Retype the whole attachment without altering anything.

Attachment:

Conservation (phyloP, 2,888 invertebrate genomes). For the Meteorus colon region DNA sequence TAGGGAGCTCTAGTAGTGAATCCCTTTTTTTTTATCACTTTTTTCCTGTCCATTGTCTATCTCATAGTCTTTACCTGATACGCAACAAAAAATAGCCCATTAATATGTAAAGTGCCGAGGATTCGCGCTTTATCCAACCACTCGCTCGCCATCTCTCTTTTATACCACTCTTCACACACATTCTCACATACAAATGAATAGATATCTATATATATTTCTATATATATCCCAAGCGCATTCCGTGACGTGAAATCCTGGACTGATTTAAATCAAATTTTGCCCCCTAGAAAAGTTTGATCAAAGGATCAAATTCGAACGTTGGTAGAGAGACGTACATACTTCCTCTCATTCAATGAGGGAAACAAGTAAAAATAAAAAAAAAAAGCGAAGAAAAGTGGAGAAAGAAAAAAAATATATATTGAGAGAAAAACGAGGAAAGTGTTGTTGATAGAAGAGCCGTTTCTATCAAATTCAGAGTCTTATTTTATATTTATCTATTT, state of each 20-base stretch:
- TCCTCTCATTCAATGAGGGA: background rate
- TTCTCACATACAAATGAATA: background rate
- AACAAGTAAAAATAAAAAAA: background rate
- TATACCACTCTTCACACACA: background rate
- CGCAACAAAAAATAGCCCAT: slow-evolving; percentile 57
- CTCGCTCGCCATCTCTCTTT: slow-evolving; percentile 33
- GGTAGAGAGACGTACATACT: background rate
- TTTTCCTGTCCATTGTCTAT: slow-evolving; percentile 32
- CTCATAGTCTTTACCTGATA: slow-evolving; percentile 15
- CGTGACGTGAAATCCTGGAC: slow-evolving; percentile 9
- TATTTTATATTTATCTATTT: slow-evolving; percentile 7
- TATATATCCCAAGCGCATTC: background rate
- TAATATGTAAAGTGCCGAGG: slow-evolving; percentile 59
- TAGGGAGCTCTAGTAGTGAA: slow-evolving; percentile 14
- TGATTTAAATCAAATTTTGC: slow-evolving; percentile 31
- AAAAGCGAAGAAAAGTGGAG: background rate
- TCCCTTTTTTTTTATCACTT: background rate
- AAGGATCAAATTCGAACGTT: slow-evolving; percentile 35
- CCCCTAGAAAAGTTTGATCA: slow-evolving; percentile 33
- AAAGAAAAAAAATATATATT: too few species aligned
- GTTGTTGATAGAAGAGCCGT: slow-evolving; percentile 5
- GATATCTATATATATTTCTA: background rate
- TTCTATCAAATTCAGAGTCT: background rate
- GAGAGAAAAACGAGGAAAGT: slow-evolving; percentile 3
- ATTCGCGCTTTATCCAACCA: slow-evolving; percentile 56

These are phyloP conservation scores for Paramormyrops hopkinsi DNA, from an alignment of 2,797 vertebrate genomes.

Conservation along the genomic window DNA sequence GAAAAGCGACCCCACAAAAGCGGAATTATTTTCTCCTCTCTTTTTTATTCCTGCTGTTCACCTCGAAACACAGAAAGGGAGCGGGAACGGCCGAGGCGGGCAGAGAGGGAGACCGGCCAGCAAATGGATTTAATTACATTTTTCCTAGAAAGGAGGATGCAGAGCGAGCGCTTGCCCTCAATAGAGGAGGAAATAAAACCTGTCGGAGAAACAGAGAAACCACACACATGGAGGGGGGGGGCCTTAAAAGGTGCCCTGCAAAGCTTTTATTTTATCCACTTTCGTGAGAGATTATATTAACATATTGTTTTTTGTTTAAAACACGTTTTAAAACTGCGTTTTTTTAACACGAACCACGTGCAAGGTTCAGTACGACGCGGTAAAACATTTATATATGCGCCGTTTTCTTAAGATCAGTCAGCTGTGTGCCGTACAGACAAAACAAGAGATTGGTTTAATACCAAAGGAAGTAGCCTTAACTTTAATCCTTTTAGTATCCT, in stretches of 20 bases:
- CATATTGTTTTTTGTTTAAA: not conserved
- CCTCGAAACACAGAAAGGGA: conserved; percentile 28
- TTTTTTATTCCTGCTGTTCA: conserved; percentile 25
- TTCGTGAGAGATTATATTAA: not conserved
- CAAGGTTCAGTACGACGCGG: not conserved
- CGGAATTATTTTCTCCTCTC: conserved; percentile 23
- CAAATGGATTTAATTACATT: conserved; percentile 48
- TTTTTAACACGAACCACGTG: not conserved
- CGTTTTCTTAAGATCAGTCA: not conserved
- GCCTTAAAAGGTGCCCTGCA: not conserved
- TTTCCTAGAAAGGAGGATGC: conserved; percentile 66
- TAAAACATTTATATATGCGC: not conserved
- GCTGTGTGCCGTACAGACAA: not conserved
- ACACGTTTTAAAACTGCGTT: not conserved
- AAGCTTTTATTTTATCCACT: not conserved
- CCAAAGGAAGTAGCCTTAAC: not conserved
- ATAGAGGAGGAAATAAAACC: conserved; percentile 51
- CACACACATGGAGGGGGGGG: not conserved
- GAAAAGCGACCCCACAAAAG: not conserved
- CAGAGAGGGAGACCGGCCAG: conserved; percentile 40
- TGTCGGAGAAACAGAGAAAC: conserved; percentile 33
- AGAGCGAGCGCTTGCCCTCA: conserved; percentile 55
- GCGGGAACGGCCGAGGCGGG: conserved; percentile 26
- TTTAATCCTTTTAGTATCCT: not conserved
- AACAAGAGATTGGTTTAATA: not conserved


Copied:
Conservation (phyloP, 2,888 invertebrate genomes). For the Meteorus colon region DNA sequence TAGGGAGCTCTAGTAGTGAATCCCTTTTTTTTTATCACTTTTTTCCTGTCCATTGTCTATCTCATAGTCTTTACCTGATACGCAACAAAAAATAGCCCATTAATATGTAAAGTGCCGAGGATTCGCGCTTTATCCAACCACTCGCTCGCCATCTCTCTTTTATACCACTCTTCACACACATTCTCACATACAAATGAATAGATATCTATATATATTTCTATATATATCCCAAGCGCATTCCGTGACGTGAAATCCTGGACTGATTTAAATCAAATTTTGCCCCCTAGAAAAGTTTGATCAAAGGATCAAATTCGAACGTTGGTAGAGAGACGTACATACTTCCTCTCATTCAATGAGGGAAACAAGTAAAAATAAAAAAAAAAAGCGAAGAAAAGTGGAGAAAGAAAAAAAATATATATTGAGAGAAAAACGAGGAAAGTGTTGTTGATAGAAGAGCCGTTTCTATCAAATTCAGAGTCTTATTTTATATTTATCTATTT, state of each 20-base stretch:
- TCCTCTCATTCAATGAGGGA: background rate
- TTCTCACATACAAATGAATA: background rate
- AACAAGTAAAAATAAAAAAA: background rate
- TATACCACTCTTCACACACA: background rate
- CGCAACAAAAAATAGCCCAT: slow-evolving; percentile 57
- CTCGCTCGCCATCTCTCTTT: slow-evolving; percentile 33
- GGTAGAGAGACGTACATACT: background rate
- TTTTCCTGTCCATTGTCTAT: slow-evolving; percentile 32
- CTCATAGTCTTTACCTGATA: slow-evolving; percentile 15
- CGTGACGTGAAATCCTGGAC: slow-evolving; percentile 9
- TATTTTATATTTATCTATTT: slow-evolving; percentile 7
- TATATATCCCAAGCGCATTC: background rate
- TAATATGTAAAGTGCCGAGG: slow-evolving; percentile 59
- TAGGGAGCTCTAGTAGTGAA: slow-evolving; percentile 14
- TGATTTAAATCAAATTTTGC: slow-evolving; percentile 31
- AAAAGCGAAGAAAAGTGGAG: background rate
- TCCCTTTTTTTTTATCACTT: background rate
- AAGGATCAAATTCGAACGTT: slow-evolving; percentile 35
- CCCCTAGAAAAGTTTGATCA: slow-evolving; percentile 33
- AAAGAAAAAAAATATATATT: too few species aligned
- GTTGTTGATAGAAGAGCCGT: slow-evolving; percentile 5
- GATATCTATATATATTTCTA: background rate
- TTCTATCAAATTCAGAGTCT: background rate
- GAGAGAAAAACGAGGAAAGT: slow-evolving; percentile 3
- ATTCGCGCTTTATCCAACCA: slow-evolving; percentile 56

These are phyloP conservation scores for Paramormyrops hopkinsi DNA, from an alignment of 2,797 vertebrate genomes.

Conservation along the genomic window DNA sequence GAAAAGCGACCCCACAAAAGCGGAATTATTTTCTCCTCTCTTTTTTATTCCTGCTGTTCACCTCGAAACACAGAAAGGGAGCGGGAACGGCCGAGGCGGGCAGAGAGGGAGACCGGCCAGCAAATGGATTTAATTACATTTTTCCTAGAAAGGAGGATGCAGAGCGAGCGCTTGCCCTCAATAGAGGAGGAAATAAAACCTGTCGGAGAAACAGAGAAACCACACACATGGAGGGGGGGGGCCTTAAAAGGTGCCCTGCAAAGCTTTTATTTTATCCACTTTCGTGAGAGATTATATTAACATATTGTTTTTTGTTTAAAACACGTTTTAAAACTGCGTTTTTTTAACACGAACCACGTGCAAGGTTCAGTACGACGCGGTAAAACATTTATATATGCGCCGTTTTCTTAAGATCAGTCAGCTGTGTGCCGTACAGACAAAACAAGAGATTGGTTTAATACCAAAGGAAGTAGCCTTAACTTTAATCCTTTTAGTATCCT, in stretches of 20 bases:
- CATATTGTTTTTTGTTTAAA: not conserved
- CCTCGAAACACAGAAAGGGA: conserved; percentile 28
- TTTTTTATTCCTGCTGTTCA: conserved; percentile 25
- TTCGTGAGAGATTATATTAA: not conserved
- CAAGGTTCAGTACGACGCGG: not conserved
- CGGAATTATTTTCTCCTCTC: conserved; percentile 23
- CAAATGGATTTAATTACATT: conserved; percentile 48
- TTTTTAACACGAACCACGTG: not conserved
- CGTTTTCTTAAGATCAGTCA: not conserved
- GCCTTAAAAGGTGCCCTGCA: not conserved
- TTTCCTAGAAAGGAGGATGC: conserved; percentile 66
- TAAAACATTTATATATGCGC: not conserved
- GCTGTGTGCCGTACAGACAA: not conserved
- ACACGTTTTAAAACTGCGTT: not conserved
- AAGCTTTTATTTTATCCACT: not conserved
- CCAAAGGAAGTAGCCTTAAC: not conserved
- ATAGAGGAGGAAATAAAACC: conserved; percentile 51
- CACACACATGGAGGGGGGGG: not conserved
- GAAAAGCGACCCCACAAAAG: not conserved
- CAGAGAGGGAGACCGGCCAG: conserved; percentile 40
- TGTCGGAGAAACAGAGAAAC: conserved; percentile 33
- AGAGCGAGCGCTTGCCCTCA: conserved; percentile 55
- GCGGGAACGGCCGAGGCGGG: conserved; percentile 26
- TTTAATCCTTTTAGTATCCT: not conserved
- AACAAGAGATTGGTTTAATA: not conserved